Raising day old chicks for beginners in steps

Step 1: Prepare

The size of the coop depends on the number of chicks you choose to get. A few chickens only need a small coop with a small run. The more chickens the bigger it needs to be. If you are going to have your chickens free ranging you do not need a run, but still need a coop. Get non-medicated start and grow chicken feed. This is the link for it: https://www.purinamills.com/chicken-feed/products/detail/purina-start-grow
Get a small feeder and waterer for chicks.

Also when preparing for chicks you need to make a brooding box. This it what you will need.

1 extra large moving box

1 plug in clip on heat lamp

1 bag of pine shavings

1 ceramic heat no light lightbulb

Cut off the flaps of the box and put some pine shavings in it. Put the lightbulb into the lamp and clip it on to the side of the box. Plug the lamp in. Put the food an water into the box. Now you have a brooding box.


Step 2: Get chicks

Before you run to the feed store think about what breed and gender you want your chickens to be. Start with breed, do you want your chickens to be pets like polish and silkies, Egg layers like buff orphington and Rhode island red, or meat birds like broilers. For gender you should get only one male for every ten females. I recomend not getting any males if you have the choice unless you want to hatch some eggs in the future.


Step 3: moving your chicks to the coop

I recommend moving your chicks from the brooding box to the coop from anywhere between two and four weeks old unless its wintertime. By then the chicks should have developed lots of their feathers. When you move them you should get an extra feeder and waterer and put a dash of apple sider vinegar in the water.


Step 4: feeding

Refill your chickens feeders whenever low. Feed them the non medicated start and grow from when you get them to 15 weeks old. Start feeding them layers feed at 16 weeks old. Chickens greatly enjoy treats like mealworms, herbs, scratch, vegetables, corn on the cob, and sunflower seeds, which most can be found at your local feed store.


Step 5: egg laying, crowing, and molting

If you have female chickens (hens/pullets)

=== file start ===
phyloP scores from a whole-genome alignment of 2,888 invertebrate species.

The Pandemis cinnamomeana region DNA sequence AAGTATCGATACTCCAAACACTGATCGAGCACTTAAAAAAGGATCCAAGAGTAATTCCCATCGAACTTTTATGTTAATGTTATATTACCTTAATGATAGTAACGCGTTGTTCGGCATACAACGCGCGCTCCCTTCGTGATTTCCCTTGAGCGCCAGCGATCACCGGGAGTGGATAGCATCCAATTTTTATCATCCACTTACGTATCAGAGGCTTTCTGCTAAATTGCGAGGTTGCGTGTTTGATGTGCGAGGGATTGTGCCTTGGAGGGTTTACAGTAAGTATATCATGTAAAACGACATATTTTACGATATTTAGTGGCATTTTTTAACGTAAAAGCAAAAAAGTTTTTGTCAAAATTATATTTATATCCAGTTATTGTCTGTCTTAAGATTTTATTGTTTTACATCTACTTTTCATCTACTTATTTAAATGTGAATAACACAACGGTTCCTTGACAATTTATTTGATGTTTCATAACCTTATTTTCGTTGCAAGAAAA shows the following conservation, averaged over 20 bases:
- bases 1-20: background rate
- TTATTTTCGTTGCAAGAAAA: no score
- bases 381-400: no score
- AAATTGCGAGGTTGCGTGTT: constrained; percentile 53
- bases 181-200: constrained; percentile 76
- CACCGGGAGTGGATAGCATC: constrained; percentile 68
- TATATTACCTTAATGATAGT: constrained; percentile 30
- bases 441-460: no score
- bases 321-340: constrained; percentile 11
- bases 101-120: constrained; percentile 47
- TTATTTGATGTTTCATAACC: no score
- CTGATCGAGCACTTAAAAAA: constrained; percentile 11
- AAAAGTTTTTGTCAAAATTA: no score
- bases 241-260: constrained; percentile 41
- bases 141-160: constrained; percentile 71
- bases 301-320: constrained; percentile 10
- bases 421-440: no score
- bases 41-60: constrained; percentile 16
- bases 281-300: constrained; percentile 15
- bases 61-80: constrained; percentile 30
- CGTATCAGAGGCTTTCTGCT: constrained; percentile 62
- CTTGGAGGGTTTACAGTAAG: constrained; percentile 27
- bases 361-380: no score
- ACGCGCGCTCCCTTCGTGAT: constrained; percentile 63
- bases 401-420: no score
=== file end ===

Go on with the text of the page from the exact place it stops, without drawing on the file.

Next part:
they will start laying anywhere from 16 to 25 weeks old. Their first egg will probably be small and could even be inside out. Male chickens (roosters/cockerels) will generally start crowing the same time the hens start laying. Chickens will molt at around 18 months old. Molting is when chickens lose all their feathers and grow in adult ones. Molting lasts 8 to 12 weeks and hens don't lay during this time. Molting
is very stress full to chickens.
About author
chickenlittle21
I have over 70 chickens, 9 ducks, 18 sheep, 4 dogs, 10 cats, 19 fish, and a couple shrimp. I live in Palm City, FL.

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Article would be better with pictures
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Pretty good. Needs a little work.
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chickenlittle21
Agreed. I had to rush on the molting part so l am missing some stuff about that.

Comments

So does their feed have gravel in it? This is a weird question, but there was this one time when I was a kid that my parents got us parakeets and the food, but they kept dying. It was because you had to have gravel and Petco didn't explain that or add it to the pile of stuff when we got them. And our chicks are now 4 weeks and 5 weeks old, they do go out some but supervised. Do they need gravel though?
 
I think you need to get them chick grit which is like a tiny, fine gravel.

My chicks are 16 days. Started giving them mealworms for treats so I sprinkle a little grit on their feed.
 
So does their feed have gravel in it? This is a weird question, but there was this one time when I was a kid that my parents got us parakeets and the food, but they kept dying. It was because you had to have gravel and Petco didn't explain that or add it to the pile of stuff when we got them. And our chicks are now 4 weeks and 5 weeks old, they do go out some but supervised. Do they need gravel though?
Yes, you should give them chick grit and put it in a separate feeder. They don't need it until about 6 -12 weeks old and they don't need it if they free ranging or semi free ranging at 12 weeks.
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